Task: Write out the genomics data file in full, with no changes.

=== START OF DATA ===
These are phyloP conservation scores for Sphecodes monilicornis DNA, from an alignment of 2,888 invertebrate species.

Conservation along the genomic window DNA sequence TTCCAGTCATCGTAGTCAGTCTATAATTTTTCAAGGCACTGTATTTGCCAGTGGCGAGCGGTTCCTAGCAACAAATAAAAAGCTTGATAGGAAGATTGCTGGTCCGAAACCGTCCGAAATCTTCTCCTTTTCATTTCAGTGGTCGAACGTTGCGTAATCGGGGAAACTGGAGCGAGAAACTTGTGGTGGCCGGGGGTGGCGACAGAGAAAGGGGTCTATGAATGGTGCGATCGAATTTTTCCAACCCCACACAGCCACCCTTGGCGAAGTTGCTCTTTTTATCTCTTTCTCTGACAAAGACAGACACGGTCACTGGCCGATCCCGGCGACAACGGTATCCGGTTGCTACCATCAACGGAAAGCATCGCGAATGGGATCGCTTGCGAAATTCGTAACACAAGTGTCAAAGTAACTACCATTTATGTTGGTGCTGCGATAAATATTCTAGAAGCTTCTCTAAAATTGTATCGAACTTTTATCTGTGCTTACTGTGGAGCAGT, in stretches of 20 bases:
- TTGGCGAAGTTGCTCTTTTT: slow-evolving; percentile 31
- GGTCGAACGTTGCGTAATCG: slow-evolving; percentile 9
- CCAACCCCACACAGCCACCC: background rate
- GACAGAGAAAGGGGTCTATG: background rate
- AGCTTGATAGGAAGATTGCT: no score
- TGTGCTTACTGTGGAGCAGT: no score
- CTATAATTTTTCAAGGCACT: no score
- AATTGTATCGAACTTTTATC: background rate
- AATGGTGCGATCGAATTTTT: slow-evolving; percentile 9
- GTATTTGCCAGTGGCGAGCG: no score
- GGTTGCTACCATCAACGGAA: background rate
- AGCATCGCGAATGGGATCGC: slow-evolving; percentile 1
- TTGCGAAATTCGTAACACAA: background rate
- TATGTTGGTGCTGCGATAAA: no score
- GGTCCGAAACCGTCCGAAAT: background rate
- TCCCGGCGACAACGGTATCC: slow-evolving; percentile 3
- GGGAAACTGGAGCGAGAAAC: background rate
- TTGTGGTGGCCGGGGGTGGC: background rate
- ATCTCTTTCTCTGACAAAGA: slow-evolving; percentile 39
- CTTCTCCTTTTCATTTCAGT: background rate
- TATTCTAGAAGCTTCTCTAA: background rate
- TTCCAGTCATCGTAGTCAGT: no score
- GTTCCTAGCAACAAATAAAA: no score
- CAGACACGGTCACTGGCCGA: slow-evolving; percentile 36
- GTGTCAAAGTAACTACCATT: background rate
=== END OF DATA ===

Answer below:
These are phyloP conservation scores for Sphecodes monilicornis DNA, from an alignment of 2,888 invertebrate species.

Conservation along the genomic window DNA sequence TTCCAGTCATCGTAGTCAGTCTATAATTTTTCAAGGCACTGTATTTGCCAGTGGCGAGCGGTTCCTAGCAACAAATAAAAAGCTTGATAGGAAGATTGCTGGTCCGAAACCGTCCGAAATCTTCTCCTTTTCATTTCAGTGGTCGAACGTTGCGTAATCGGGGAAACTGGAGCGAGAAACTTGTGGTGGCCGGGGGTGGCGACAGAGAAAGGGGTCTATGAATGGTGCGATCGAATTTTTCCAACCCCACACAGCCACCCTTGGCGAAGTTGCTCTTTTTATCTCTTTCTCTGACAAAGACAGACACGGTCACTGGCCGATCCCGGCGACAACGGTATCCGGTTGCTACCATCAACGGAAAGCATCGCGAATGGGATCGCTTGCGAAATTCGTAACACAAGTGTCAAAGTAACTACCATTTATGTTGGTGCTGCGATAAATATTCTAGAAGCTTCTCTAAAATTGTATCGAACTTTTATCTGTGCTTACTGTGGAGCAGT, in stretches of 20 bases:
- TTGGCGAAGTTGCTCTTTTT: slow-evolving; percentile 31
- GGTCGAACGTTGCGTAATCG: slow-evolving; percentile 9
- CCAACCCCACACAGCCACCC: background rate
- GACAGAGAAAGGGGTCTATG: background rate
- AGCTTGATAGGAAGATTGCT: no score
- TGTGCTTACTGTGGAGCAGT: no score
- CTATAATTTTTCAAGGCACT: no score
- AATTGTATCGAACTTTTATC: background rate
- AATGGTGCGATCGAATTTTT: slow-evolving; percentile 9
- GTATTTGCCAGTGGCGAGCG: no score
- GGTTGCTACCATCAACGGAA: background rate
- AGCATCGCGAATGGGATCGC: slow-evolving; percentile 1
- TTGCGAAATTCGTAACACAA: background rate
- TATGTTGGTGCTGCGATAAA: no score
- GGTCCGAAACCGTCCGAAAT: background rate
- TCCCGGCGACAACGGTATCC: slow-evolving; percentile 3
- GGGAAACTGGAGCGAGAAAC: background rate
- TTGTGGTGGCCGGGGGTGGC: background rate
- ATCTCTTTCTCTGACAAAGA: slow-evolving; percentile 39
- CTTCTCCTTTTCATTTCAGT: background rate
- TATTCTAGAAGCTTCTCTAA: background rate
- TTCCAGTCATCGTAGTCAGT: no score
- GTTCCTAGCAACAAATAAAA: no score
- CAGACACGGTCACTGGCCGA: slow-evolving; percentile 36
- GTGTCAAAGTAACTACCATT: background rate